Incoming students have unrealistic expectations for their time at university, according to a recent study by the Higher Education Policy Institute (Hepi) and Unite Students.
The research, which compared the expectations of over 2,000 prospective students, found that the main issues centred on academic support, mental health and financial difficulties.
Two thirds of young people surveyed expected more group work than at school, while 60% thought they would spend more hours in lectures than they had in the classroom.
At Warwick, degrees such as English Literature and History typically offer less than ten contact hours per week.
Furthermore, the Hepi study found that only a third of students with a mental health condition planned to inform the university, while nearly three-quarters of those surveyed expected their future university to contact their families over mental health problems throughout the year; this rarely happens due to legal and confidentiality regulations.
Besides mental health and academic independence, the survey found that young people were also unprepared for the costs of living alone.
While rent is likely to be students’ next biggest expense after tuition fees, with accommodation costing up to £6,864 a year at Bluebell, the study found that about half expected to be spending more on either course materials, nights out, societies or grocery shopping.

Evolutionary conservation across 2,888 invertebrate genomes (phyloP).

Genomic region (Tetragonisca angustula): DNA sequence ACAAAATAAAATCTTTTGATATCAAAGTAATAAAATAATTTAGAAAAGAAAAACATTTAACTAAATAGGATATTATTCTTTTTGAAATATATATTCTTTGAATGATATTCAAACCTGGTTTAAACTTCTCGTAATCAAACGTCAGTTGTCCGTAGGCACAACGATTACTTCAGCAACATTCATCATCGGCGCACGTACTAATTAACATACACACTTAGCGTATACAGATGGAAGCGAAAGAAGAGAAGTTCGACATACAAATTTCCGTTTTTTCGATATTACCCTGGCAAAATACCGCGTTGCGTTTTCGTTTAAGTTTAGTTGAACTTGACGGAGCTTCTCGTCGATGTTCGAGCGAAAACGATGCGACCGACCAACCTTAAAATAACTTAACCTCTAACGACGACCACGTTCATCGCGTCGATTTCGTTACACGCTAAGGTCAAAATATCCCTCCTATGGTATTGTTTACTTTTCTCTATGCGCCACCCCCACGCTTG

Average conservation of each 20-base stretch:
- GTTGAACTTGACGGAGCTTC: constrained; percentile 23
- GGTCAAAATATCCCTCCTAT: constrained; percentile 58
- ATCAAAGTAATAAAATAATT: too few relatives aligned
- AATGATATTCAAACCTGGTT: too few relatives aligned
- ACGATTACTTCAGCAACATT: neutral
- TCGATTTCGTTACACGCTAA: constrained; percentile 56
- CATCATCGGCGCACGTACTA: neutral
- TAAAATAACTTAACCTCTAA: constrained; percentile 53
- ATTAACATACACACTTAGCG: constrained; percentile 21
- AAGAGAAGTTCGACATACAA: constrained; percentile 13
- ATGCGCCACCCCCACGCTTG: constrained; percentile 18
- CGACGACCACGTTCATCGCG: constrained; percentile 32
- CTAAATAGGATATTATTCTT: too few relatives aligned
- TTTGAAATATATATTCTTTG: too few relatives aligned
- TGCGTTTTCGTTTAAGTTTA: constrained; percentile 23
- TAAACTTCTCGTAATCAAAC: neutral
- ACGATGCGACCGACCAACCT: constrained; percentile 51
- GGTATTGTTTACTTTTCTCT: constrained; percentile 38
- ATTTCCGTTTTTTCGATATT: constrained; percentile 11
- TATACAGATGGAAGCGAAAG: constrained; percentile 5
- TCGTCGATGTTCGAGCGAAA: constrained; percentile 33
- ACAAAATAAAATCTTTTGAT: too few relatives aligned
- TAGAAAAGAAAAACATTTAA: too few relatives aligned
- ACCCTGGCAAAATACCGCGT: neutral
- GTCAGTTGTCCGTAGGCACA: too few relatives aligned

Schools, parents and universities – not to mention policymakers – all need to help school-leavers get real about their expectations.
Hepi director Nick Hillman said: “We know lots about what students think but very little about what those applying to higher education expect to happen when they get there.”
“We set out to fix this gap because people who expect a different student experience to the one they get are less satisfied, learn less and say they are getting less good value for money.”
“Schools, parents and universities – not to mention policymakers – all need to help school-leavers get real about their expectations.”
Universities Minister Jo Johnson commented: “People will have different expectations of a university education, but what is indisputable is the expectation for excellent teaching and a good return on their investment.”
Lauren Hurrell, a second-year English Literature student at Warwick, added: “I knew that university would be a lot less hands-on than school, but at the end of the day we pay the same tuition as science students and really should get more teaching hours.”
Hepi’s study found that only one third believed that their higher education was good value for money.